[Addendum 7-24 4:30 pm: todays new case reports adds 744 to the total. This is bad news. Even without Saturday’s report tomorrow, the number of new cases has jumped well ahead of last weeks total. At this rate, unless something changes or happens, we will be at 1000 cases per day by August 3d. Deaths in today’s report added 7 new ones. I will elaborate on the weeks finding s tomorrow evening. I place an updated graphic of 7-Day New Cases at the end of this article.]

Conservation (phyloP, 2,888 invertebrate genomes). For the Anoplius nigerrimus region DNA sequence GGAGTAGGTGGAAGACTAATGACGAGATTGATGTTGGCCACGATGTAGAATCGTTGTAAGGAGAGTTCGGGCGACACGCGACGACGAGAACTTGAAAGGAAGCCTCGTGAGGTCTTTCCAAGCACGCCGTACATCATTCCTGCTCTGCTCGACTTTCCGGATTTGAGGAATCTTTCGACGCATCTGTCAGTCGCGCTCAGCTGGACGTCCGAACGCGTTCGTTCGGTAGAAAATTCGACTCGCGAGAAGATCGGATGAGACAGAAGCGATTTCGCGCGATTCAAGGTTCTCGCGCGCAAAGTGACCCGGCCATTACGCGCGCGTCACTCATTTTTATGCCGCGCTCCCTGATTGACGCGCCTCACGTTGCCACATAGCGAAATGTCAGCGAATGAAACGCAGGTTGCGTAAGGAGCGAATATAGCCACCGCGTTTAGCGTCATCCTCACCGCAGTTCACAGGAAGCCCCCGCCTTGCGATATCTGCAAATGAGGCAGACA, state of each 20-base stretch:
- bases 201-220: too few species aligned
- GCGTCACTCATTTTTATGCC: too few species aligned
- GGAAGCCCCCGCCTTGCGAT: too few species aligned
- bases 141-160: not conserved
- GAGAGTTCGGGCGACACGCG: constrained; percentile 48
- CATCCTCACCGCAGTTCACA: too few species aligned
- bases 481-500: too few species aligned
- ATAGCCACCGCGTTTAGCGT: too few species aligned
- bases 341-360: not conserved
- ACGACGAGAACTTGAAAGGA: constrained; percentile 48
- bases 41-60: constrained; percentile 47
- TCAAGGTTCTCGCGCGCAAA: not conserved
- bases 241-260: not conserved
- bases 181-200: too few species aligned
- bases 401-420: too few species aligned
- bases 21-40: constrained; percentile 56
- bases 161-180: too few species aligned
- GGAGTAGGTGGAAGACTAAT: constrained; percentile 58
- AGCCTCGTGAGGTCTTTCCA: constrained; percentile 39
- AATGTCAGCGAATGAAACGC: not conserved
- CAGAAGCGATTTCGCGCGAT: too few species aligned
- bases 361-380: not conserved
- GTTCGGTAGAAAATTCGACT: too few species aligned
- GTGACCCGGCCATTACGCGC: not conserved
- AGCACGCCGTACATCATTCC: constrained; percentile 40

Kentucky and many other states are backing away from public health measures of varying strictness that were adopted in March or April during the exponential expansion phase of the Covid-19 pandemic in the United States. It is appropriate and even necessary to begin this process, but it needs to be done with an acceptable degree of safety. There is no doubt that measures taken so far have at least “bent” the curve, slowing down if not ultimately decreasing the mortality and morbidity of this overtly infectious disease. I believe Kentucky has benefited greatly from our collective efforts despite opposition on several fronts including armed protest. The expectation and promise is that we and the nation will be able to detect “surges” of the epidemic in a timely way and to be able to reinstate restrictions on public interactions that have proven effective. I wish I could be more confident that we can be successful in either instance.